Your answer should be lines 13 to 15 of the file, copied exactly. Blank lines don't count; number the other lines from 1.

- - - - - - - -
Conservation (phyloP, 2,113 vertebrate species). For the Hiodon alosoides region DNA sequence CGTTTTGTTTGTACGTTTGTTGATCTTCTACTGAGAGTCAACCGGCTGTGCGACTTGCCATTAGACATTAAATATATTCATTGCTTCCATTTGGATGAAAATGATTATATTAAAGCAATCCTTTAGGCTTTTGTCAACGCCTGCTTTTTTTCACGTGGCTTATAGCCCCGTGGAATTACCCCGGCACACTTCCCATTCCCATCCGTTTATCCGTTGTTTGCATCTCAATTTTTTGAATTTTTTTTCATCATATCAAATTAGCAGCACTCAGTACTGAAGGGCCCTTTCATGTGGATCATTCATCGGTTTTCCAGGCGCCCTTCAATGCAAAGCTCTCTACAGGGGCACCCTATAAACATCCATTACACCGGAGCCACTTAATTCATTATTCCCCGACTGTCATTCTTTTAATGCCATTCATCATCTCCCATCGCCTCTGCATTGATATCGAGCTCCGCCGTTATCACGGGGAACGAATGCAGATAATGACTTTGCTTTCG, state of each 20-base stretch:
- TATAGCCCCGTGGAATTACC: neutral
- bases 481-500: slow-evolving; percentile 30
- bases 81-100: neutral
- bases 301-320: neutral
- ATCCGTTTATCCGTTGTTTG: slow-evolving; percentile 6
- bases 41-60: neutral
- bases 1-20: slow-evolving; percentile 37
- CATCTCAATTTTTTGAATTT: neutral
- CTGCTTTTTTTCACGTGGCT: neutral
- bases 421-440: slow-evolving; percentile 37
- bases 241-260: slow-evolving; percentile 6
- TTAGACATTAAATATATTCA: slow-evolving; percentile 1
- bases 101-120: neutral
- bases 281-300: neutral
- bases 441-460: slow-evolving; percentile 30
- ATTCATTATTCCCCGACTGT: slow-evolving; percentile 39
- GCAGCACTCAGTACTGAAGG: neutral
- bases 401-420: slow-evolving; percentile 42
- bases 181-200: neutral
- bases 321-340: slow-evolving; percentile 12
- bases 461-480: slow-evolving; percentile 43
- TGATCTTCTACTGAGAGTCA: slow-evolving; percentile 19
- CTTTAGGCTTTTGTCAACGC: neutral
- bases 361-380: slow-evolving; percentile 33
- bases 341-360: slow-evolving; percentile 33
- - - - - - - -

- TTAGACATTAAATATATTCA: slow-evolving; percentile 1
- bases 101-120: neutral
- bases 281-300: neutral